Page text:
Barbara Ehrenreich, whose books about economic inequality include Nickel and Dimed, Bait and Switch, and Fear of Falling, died on Thursday, September 1 at the age of 81.
Her death was announced on Twitter by her son, Ben Ehrenreich, and daughter, Rosa Brooks.
“She was never much for thoughts and prayers, but you can honor her memory by loving one another, and by fighting like hell,” Ben Ehrenreich wrote.
Ehrenreich wrote on her personal website that she went through a “political, as well as a personal, transformation” in 1970 when she gave birth to her first child in a public health clinic in New York where she was “the only white patient at the clinic” and learned how many poor women are treated when seeking healthcare.
“They induced my labor because it was late in the evening and the doctor wanted to go home,” she later said. “I was enraged. The experience made me a feminist.”
“I have never seen a conflict between journalism and activism. As a journalist, I search for the truth. But as a moral person, I am also obliged to do something about it.”
She wrote columns for Ms. and Mother Jones and published several books about the healthcare industry, feminism, and the economy before writing one of her best-known works, Nickel and Dimed, an examination of the working poor in the United States.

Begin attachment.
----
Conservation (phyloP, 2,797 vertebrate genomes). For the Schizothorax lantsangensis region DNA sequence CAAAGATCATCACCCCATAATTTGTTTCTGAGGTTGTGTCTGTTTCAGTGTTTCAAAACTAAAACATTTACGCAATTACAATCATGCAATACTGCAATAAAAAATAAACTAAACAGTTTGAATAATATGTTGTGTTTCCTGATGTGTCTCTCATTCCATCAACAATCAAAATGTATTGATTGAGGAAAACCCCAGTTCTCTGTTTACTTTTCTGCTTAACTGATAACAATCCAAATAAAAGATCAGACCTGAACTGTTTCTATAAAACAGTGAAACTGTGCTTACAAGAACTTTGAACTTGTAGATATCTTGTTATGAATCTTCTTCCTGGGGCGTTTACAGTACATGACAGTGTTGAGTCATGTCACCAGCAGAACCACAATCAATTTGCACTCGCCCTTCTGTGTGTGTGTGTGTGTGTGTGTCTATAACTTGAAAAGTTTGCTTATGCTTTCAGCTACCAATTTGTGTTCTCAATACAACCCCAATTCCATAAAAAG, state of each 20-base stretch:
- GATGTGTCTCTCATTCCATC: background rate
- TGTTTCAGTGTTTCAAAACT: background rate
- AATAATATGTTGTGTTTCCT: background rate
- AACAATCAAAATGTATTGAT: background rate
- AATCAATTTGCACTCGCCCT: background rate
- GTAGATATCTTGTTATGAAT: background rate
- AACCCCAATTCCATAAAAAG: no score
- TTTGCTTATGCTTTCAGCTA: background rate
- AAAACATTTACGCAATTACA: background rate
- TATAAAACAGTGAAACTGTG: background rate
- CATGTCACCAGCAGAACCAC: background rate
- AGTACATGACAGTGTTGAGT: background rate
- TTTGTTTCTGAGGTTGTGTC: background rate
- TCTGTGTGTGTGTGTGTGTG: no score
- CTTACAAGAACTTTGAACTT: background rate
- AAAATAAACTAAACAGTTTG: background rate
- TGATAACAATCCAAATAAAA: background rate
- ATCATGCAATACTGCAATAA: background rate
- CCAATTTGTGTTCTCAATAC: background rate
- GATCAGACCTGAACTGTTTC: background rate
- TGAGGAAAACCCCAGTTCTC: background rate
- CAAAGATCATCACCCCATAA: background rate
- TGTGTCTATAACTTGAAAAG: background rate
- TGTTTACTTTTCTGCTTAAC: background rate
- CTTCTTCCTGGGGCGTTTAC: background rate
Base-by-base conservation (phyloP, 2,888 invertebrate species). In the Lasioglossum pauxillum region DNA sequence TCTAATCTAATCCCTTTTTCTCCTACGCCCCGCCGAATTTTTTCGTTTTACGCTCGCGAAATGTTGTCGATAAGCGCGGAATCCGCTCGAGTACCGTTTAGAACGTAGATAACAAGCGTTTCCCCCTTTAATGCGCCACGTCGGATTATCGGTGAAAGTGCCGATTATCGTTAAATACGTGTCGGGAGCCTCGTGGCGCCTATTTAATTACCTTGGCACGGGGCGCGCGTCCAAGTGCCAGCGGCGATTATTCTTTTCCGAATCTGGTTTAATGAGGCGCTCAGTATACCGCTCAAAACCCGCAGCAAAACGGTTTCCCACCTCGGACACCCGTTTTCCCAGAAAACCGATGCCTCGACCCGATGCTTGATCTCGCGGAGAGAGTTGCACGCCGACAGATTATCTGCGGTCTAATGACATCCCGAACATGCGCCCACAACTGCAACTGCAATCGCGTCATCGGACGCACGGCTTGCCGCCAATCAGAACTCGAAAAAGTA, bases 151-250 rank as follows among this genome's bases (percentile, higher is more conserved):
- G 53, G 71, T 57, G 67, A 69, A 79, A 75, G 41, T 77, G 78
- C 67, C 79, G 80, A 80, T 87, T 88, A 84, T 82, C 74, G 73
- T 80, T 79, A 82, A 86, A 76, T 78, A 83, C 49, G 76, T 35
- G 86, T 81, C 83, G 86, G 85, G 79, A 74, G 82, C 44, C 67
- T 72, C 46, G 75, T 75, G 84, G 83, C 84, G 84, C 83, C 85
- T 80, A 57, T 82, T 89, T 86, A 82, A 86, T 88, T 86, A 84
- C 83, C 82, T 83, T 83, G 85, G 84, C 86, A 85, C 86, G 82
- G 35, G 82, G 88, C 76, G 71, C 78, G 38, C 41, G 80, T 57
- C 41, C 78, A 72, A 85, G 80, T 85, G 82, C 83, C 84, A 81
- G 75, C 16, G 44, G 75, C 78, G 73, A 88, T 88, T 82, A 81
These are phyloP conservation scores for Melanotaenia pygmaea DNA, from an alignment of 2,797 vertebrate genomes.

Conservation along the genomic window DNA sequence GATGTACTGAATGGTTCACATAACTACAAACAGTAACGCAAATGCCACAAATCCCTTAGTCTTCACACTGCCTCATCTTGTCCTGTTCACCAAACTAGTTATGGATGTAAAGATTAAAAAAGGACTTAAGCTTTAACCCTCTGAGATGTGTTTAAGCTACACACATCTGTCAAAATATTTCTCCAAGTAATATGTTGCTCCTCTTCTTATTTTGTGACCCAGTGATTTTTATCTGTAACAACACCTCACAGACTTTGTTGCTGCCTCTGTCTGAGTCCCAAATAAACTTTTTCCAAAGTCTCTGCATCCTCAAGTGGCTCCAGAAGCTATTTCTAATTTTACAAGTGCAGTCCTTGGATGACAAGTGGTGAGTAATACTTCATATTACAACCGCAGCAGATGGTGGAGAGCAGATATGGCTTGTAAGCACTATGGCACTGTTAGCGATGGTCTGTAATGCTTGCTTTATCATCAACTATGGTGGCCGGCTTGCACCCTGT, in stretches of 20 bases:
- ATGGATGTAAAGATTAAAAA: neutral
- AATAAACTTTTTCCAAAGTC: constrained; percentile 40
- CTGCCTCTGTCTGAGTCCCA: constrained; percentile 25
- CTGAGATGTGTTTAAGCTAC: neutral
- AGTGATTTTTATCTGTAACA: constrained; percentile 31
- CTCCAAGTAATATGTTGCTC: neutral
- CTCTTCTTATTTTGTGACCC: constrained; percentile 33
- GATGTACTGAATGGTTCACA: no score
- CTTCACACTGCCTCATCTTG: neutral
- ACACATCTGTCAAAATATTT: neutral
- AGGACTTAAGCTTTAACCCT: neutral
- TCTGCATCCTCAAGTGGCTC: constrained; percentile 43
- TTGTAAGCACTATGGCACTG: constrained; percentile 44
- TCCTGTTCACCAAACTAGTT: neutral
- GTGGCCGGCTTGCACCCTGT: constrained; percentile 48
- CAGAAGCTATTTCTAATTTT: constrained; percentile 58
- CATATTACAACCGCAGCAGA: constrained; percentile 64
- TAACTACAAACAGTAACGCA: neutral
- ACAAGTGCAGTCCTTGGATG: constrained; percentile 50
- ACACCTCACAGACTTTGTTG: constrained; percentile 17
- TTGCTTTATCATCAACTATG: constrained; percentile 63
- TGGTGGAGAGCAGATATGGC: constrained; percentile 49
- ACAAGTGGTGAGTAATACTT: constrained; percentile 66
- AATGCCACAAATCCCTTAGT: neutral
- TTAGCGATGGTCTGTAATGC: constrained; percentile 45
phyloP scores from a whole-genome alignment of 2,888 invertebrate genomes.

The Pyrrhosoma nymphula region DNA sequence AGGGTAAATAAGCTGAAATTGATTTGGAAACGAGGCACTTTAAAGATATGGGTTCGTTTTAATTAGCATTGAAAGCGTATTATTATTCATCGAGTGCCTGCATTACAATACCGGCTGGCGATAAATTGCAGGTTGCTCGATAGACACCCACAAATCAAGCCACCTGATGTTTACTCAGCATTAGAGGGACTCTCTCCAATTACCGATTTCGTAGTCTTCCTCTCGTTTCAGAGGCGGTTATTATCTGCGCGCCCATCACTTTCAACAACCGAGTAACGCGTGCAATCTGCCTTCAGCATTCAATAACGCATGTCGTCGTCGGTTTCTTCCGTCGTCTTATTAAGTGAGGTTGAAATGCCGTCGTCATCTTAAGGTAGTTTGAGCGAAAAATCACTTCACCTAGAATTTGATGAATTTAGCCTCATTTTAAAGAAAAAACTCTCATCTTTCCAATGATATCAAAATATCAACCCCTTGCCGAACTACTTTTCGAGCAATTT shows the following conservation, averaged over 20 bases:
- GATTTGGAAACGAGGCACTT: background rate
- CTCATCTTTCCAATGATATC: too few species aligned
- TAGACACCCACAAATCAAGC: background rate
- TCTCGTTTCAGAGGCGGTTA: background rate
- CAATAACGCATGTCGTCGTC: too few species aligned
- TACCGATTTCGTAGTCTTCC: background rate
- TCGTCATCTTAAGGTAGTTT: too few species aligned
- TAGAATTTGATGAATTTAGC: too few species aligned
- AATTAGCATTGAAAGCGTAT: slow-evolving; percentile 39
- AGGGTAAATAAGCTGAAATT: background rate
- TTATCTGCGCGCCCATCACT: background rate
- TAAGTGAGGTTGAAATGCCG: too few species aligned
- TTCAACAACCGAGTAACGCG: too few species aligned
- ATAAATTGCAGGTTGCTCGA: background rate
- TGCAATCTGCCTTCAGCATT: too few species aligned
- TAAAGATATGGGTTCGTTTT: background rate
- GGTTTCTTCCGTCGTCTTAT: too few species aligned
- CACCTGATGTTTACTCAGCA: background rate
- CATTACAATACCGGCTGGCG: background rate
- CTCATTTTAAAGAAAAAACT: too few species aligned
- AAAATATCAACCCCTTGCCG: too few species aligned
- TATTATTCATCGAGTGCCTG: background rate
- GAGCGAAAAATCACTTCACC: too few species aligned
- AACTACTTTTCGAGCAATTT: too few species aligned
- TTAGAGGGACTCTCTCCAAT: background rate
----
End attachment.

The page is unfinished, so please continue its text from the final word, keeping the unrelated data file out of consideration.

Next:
Ehrenreich took low-wage jobs at a restaurant, a cleaning service, and Walmart between 1998 and 2000 and experienced firsthand the struggles faced by millions of Americans attempting to afford housing, groceries, and other necessities while earning minimum wage at corporations headed by wealthy executives.
“The ‘working poor,’ as they are approvingly termed, are in fact the major philanthropists of our society,” Ehrenreich wrote in the book.
In a review of the book, The New York Times said Nickel and Dimed helped solidify Ehrenreich as “our premier reporter of the underside of capitalism.”
“We have Barbara Ehrenreich to thank for bringing us the news of America’s working poor so clearly and directly, and conveying with it a deep moral outrage and a finely textured sense of lives as lived,” Dorothy Gallagher wrote for the Times.
In some of her other books Ehrenreich delved into the shrinking of the U.S. middle class, the history of communal celebrations, and Americans’ “obsession with wellness” and the prolonging of life.
“We’ve lost a gifted writer and a relentless fighter for the working class,” said progressive organizer Aaron Huertas.
Ehrenreich also established the Economic Hardship Reporting Project, which supports independent journalists editorially and financially.
“I have never seen a conflict between journalism and activism,” she wrote at her personal website. “As a journalist, I search for the truth. But as a moral person, I am also obliged to do something about it.”
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